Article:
People with schizophrenia have high rates of substance use which contributes to co-morbidity and premature mortality. Some evidence suggests people at-risk for psychosis have high rates of substance use. We aimed to assess substance use in a help-seeking cohort, comparing those at-risk and not at-risk for psychosis, and to establish any relationship with clinical symptoms.
Participants were help-seeking youth presenting to mental health services in Sydney and Melbourne. 279 (34.8%) were at-risk for psychosis, and 452 (56.4%) did not meet criteria for a psychotic disorder or risk for psychosis. The excluded individuals were made up of 59 (7.4%) young people who met criteria for a psychotic disorder and 11 (1.4%) who were unable to be evaluated. We assessed the association of substance use involvement with risk status and clinical symptoms using multivariate regression.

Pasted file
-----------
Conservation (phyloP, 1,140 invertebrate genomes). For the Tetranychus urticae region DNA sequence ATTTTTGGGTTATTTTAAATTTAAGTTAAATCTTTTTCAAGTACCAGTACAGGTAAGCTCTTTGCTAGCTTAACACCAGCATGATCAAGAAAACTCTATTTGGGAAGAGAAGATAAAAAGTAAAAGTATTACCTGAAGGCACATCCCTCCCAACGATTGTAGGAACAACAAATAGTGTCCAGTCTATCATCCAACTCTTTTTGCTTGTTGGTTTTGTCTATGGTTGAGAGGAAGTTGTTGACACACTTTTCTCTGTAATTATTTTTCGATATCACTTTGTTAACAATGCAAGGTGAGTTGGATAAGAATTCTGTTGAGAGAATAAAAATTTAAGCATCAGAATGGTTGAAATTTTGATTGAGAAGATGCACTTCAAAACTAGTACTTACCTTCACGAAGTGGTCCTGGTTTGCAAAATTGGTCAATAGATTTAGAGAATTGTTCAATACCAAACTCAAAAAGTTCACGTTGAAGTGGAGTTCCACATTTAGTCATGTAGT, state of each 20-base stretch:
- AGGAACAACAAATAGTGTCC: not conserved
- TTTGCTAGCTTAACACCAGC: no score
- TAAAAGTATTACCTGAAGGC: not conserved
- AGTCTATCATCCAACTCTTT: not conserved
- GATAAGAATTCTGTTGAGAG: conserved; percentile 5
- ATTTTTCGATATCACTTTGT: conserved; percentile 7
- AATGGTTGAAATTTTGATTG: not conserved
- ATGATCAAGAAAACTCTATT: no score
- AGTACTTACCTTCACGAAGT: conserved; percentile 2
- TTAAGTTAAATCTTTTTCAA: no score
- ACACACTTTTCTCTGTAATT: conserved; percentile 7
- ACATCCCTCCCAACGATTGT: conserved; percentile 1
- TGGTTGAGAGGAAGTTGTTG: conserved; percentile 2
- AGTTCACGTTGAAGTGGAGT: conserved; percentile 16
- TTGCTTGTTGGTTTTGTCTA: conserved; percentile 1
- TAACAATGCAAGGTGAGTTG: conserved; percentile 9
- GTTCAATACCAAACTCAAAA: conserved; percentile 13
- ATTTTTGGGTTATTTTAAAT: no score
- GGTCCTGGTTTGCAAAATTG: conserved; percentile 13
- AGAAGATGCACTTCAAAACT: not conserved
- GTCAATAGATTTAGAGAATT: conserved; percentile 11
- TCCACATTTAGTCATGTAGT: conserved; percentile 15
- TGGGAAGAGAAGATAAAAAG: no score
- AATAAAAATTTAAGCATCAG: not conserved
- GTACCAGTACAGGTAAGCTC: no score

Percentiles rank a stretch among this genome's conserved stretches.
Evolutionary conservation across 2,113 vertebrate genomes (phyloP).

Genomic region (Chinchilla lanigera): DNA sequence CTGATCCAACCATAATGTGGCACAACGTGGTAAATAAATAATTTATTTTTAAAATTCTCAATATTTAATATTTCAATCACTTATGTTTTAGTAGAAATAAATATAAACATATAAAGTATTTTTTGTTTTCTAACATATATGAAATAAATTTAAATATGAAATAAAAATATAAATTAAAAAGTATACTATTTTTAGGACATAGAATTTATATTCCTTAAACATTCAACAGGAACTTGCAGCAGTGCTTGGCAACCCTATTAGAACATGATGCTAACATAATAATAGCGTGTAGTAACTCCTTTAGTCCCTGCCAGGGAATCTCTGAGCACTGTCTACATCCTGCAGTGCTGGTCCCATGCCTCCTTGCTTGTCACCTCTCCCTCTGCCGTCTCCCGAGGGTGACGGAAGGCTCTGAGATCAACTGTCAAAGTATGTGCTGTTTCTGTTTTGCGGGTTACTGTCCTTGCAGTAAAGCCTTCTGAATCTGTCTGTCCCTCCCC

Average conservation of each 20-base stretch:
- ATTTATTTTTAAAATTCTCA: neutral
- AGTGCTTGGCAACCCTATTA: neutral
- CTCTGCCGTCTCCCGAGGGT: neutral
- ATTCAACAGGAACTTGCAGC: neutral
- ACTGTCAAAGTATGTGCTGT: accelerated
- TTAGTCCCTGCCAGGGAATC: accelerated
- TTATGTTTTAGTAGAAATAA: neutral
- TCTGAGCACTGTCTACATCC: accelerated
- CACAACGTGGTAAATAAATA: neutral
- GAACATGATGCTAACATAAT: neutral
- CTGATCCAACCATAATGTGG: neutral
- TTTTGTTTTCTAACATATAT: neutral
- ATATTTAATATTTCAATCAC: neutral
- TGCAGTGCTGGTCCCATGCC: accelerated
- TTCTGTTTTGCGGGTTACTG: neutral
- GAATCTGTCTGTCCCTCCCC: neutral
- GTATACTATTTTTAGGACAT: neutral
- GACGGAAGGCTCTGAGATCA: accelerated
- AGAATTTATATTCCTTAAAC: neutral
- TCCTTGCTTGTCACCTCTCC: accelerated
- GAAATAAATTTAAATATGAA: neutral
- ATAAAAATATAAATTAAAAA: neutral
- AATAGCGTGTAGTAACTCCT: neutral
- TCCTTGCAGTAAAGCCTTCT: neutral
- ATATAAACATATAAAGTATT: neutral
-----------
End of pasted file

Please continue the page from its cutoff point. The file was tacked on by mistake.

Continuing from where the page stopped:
Individuals at-risk for psychosis had significantly higher tobacco, alcohol and cannabis use than those not at-risk. Multivariate analysis revealed at-risk status was significantly associated with higher alcohol involvement scores when adjusting for age and gender, but no association was found for cannabis or tobacco. At-risk status was no longer associated with alcohol involvement when cannabis or tobacco use was added into the analysis.
Tobacco smoking, alcohol consumption and cannabis use are common in help-seeking youth, particularly those at-risk for psychosis. It is important to consider co-occurring use of different substances in adolescents. Early substance misuse in this phase of illness could be targeted to improve physical and mental health in young people.